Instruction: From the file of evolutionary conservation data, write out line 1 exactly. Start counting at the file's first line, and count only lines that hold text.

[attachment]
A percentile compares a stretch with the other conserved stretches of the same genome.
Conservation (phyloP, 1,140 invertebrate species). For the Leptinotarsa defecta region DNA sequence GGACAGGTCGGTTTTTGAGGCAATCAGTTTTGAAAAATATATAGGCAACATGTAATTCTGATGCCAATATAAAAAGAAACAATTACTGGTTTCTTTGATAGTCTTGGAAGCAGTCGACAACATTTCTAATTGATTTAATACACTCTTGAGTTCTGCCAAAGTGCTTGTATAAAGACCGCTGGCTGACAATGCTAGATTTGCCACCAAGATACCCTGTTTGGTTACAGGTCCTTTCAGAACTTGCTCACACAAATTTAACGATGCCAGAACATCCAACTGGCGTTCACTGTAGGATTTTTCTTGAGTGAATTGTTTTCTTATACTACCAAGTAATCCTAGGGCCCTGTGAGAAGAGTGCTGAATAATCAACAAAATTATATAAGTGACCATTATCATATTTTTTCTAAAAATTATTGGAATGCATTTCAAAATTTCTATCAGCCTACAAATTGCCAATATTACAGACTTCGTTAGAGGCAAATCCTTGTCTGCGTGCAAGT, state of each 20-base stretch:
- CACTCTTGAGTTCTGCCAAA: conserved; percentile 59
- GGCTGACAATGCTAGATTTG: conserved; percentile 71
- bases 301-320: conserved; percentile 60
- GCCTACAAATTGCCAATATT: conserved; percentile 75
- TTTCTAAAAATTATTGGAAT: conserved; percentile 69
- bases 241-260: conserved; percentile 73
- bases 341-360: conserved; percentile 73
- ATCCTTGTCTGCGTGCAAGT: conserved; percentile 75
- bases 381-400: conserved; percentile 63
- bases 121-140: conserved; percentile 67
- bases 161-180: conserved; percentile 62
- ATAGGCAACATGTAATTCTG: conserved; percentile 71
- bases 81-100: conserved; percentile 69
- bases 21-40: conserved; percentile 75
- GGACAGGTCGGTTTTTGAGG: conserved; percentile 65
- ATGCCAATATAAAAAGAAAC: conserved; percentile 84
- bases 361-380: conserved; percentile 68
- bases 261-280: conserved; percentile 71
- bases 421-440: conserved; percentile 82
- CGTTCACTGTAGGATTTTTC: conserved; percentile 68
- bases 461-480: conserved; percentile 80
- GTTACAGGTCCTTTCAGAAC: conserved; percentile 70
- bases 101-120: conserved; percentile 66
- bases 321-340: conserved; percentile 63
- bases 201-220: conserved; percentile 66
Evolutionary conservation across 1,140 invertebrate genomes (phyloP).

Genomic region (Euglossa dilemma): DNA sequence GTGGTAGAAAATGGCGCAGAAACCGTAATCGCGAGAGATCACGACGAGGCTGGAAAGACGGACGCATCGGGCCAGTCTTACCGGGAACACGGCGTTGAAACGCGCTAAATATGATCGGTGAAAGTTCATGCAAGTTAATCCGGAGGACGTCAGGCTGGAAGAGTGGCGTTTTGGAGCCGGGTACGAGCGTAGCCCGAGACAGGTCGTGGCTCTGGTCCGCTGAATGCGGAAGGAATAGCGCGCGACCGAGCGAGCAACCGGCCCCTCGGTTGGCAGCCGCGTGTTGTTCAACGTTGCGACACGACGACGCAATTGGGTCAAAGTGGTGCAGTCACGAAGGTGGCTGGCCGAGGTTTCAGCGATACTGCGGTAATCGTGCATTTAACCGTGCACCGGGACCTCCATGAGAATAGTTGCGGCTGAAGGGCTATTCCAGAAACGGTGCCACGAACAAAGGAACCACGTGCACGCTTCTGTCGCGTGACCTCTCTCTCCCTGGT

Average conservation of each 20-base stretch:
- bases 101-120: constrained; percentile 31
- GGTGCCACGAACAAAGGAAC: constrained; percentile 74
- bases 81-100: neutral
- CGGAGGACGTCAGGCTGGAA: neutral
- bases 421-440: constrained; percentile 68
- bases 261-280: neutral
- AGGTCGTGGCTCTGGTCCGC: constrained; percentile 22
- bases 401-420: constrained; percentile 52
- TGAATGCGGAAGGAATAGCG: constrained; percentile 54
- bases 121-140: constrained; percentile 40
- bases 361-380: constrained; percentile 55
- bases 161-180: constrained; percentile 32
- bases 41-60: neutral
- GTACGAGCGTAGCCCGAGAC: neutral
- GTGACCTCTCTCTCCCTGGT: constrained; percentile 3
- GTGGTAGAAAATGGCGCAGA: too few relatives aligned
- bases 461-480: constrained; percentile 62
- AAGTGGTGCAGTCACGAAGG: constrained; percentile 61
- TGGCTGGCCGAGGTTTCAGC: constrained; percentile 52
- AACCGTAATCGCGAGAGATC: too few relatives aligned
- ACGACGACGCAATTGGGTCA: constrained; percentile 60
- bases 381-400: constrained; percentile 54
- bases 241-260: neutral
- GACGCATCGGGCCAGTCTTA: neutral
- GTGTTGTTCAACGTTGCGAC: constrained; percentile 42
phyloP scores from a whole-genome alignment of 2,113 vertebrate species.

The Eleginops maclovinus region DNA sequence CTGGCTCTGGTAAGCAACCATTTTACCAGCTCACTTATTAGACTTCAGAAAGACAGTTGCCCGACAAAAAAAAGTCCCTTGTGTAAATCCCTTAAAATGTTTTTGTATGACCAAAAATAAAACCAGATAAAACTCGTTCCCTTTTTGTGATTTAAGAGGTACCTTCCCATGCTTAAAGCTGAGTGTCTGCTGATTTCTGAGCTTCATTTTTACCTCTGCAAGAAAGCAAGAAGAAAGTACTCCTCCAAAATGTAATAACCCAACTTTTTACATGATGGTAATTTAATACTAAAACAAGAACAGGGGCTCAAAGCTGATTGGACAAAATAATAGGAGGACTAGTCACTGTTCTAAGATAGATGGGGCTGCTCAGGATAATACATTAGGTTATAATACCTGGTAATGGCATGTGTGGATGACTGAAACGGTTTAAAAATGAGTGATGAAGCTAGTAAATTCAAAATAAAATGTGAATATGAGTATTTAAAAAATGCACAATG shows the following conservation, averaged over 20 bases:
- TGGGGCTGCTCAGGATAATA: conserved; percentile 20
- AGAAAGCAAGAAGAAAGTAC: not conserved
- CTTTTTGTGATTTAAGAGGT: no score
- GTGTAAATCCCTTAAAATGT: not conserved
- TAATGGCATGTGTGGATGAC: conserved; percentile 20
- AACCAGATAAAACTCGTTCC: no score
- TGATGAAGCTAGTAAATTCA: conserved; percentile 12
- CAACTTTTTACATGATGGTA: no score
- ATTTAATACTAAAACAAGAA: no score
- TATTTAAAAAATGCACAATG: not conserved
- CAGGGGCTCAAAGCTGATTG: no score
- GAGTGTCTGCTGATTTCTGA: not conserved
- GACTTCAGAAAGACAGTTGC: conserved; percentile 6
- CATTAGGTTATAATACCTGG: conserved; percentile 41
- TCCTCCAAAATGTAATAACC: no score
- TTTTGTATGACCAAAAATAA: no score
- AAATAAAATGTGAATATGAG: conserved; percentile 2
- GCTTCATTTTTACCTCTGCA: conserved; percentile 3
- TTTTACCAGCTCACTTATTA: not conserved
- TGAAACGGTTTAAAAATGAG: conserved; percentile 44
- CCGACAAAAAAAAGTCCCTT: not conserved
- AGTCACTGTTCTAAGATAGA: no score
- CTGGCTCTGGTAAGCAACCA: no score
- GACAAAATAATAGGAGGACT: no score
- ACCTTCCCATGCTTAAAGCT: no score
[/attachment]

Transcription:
A percentile compares a stretch with the other conserved stretches of the same genome.